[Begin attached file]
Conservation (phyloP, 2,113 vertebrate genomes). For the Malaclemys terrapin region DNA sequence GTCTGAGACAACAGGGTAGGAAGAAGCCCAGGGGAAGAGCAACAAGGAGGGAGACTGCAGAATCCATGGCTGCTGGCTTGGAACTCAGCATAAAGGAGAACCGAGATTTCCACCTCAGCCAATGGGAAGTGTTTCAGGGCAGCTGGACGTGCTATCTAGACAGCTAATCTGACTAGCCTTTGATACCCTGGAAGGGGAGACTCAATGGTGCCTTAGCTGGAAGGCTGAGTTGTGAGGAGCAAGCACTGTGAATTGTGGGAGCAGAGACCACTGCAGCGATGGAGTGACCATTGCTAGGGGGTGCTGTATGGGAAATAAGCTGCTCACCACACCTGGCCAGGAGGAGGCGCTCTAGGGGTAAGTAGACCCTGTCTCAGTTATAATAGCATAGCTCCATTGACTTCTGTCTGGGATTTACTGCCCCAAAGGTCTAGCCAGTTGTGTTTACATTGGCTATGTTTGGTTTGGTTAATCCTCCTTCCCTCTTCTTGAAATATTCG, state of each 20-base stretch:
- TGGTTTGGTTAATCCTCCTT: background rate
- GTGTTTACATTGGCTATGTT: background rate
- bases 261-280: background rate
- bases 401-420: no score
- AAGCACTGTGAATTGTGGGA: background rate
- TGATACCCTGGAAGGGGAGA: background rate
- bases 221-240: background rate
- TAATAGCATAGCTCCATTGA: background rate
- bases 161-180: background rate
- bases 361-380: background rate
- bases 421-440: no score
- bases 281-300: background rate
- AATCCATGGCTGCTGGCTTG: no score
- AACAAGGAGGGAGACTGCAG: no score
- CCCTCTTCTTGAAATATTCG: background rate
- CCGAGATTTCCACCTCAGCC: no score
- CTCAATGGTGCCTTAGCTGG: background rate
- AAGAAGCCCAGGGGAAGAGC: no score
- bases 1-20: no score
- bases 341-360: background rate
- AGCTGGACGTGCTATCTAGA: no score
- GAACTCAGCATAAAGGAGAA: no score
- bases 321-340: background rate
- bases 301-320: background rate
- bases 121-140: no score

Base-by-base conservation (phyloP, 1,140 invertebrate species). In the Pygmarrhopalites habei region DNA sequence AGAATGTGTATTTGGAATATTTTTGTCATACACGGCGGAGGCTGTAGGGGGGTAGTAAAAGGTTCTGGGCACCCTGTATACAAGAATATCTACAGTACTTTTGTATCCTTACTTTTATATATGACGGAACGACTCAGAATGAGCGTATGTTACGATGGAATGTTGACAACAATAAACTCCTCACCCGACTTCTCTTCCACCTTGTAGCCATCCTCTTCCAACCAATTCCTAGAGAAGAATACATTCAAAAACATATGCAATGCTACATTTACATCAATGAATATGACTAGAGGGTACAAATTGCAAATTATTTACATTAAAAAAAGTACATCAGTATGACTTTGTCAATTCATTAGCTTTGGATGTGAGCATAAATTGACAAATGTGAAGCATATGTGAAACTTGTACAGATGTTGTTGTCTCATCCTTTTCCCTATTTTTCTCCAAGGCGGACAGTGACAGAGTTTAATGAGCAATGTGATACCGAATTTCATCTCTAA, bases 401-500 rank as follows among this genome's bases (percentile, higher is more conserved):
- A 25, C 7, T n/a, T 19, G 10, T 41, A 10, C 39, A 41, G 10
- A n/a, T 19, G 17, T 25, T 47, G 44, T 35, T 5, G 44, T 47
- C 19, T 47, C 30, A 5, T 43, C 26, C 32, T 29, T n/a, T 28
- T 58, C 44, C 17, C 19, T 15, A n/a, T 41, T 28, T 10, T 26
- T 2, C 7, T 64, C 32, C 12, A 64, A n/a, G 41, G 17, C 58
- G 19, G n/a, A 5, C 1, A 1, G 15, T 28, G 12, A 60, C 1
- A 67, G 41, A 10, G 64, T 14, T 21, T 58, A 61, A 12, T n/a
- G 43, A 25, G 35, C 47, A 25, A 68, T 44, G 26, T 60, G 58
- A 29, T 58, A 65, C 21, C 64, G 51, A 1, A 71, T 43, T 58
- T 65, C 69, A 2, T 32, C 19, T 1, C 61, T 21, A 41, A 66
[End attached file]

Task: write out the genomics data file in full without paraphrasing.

Conservation (phyloP, 2,113 vertebrate genomes). For the Malaclemys terrapin region DNA sequence GTCTGAGACAACAGGGTAGGAAGAAGCCCAGGGGAAGAGCAACAAGGAGGGAGACTGCAGAATCCATGGCTGCTGGCTTGGAACTCAGCATAAAGGAGAACCGAGATTTCCACCTCAGCCAATGGGAAGTGTTTCAGGGCAGCTGGACGTGCTATCTAGACAGCTAATCTGACTAGCCTTTGATACCCTGGAAGGGGAGACTCAATGGTGCCTTAGCTGGAAGGCTGAGTTGTGAGGAGCAAGCACTGTGAATTGTGGGAGCAGAGACCACTGCAGCGATGGAGTGACCATTGCTAGGGGGTGCTGTATGGGAAATAAGCTGCTCACCACACCTGGCCAGGAGGAGGCGCTCTAGGGGTAAGTAGACCCTGTCTCAGTTATAATAGCATAGCTCCATTGACTTCTGTCTGGGATTTACTGCCCCAAAGGTCTAGCCAGTTGTGTTTACATTGGCTATGTTTGGTTTGGTTAATCCTCCTTCCCTCTTCTTGAAATATTCG, state of each 20-base stretch:
- TGGTTTGGTTAATCCTCCTT: background rate
- GTGTTTACATTGGCTATGTT: background rate
- bases 261-280: background rate
- bases 401-420: no score
- AAGCACTGTGAATTGTGGGA: background rate
- TGATACCCTGGAAGGGGAGA: background rate
- bases 221-240: background rate
- TAATAGCATAGCTCCATTGA: background rate
- bases 161-180: background rate
- bases 361-380: background rate
- bases 421-440: no score
- bases 281-300: background rate
- AATCCATGGCTGCTGGCTTG: no score
- AACAAGGAGGGAGACTGCAG: no score
- CCCTCTTCTTGAAATATTCG: background rate
- CCGAGATTTCCACCTCAGCC: no score
- CTCAATGGTGCCTTAGCTGG: background rate
- AAGAAGCCCAGGGGAAGAGC: no score
- bases 1-20: no score
- bases 341-360: background rate
- AGCTGGACGTGCTATCTAGA: no score
- GAACTCAGCATAAAGGAGAA: no score
- bases 321-340: background rate
- bases 301-320: background rate
- bases 121-140: no score

Base-by-base conservation (phyloP, 1,140 invertebrate species). In the Pygmarrhopalites habei region DNA sequence AGAATGTGTATTTGGAATATTTTTGTCATACACGGCGGAGGCTGTAGGGGGGTAGTAAAAGGTTCTGGGCACCCTGTATACAAGAATATCTACAGTACTTTTGTATCCTTACTTTTATATATGACGGAACGACTCAGAATGAGCGTATGTTACGATGGAATGTTGACAACAATAAACTCCTCACCCGACTTCTCTTCCACCTTGTAGCCATCCTCTTCCAACCAATTCCTAGAGAAGAATACATTCAAAAACATATGCAATGCTACATTTACATCAATGAATATGACTAGAGGGTACAAATTGCAAATTATTTACATTAAAAAAAGTACATCAGTATGACTTTGTCAATTCATTAGCTTTGGATGTGAGCATAAATTGACAAATGTGAAGCATATGTGAAACTTGTACAGATGTTGTTGTCTCATCCTTTTCCCTATTTTTCTCCAAGGCGGACAGTGACAGAGTTTAATGAGCAATGTGATACCGAATTTCATCTCTAA, bases 401-500 rank as follows among this genome's bases (percentile, higher is more conserved):
- A 25, C 7, T n/a, T 19, G 10, T 41, A 10, C 39, A 41, G 10
- A n/a, T 19, G 17, T 25, T 47, G 44, T 35, T 5, G 44, T 47
- C 19, T 47, C 30, A 5, T 43, C 26, C 32, T 29, T n/a, T 28
- T 58, C 44, C 17, C 19, T 15, A n/a, T 41, T 28, T 10, T 26
- T 2, C 7, T 64, C 32, C 12, A 64, A n/a, G 41, G 17, C 58
- G 19, G n/a, A 5, C 1, A 1, G 15, T 28, G 12, A 60, C 1
- A 67, G 41, A 10, G 64, T 14, T 21, T 58, A 61, A 12, T n/a
- G 43, A 25, G 35, C 47, A 25, A 68, T 44, G 26, T 60, G 58
- A 29, T 58, A 65, C 21, C 64, G 51, A 1, A 71, T 43, T 58
- T 65, C 69, A 2, T 32, C 19, T 1, C 61, T 21, A 41, A 66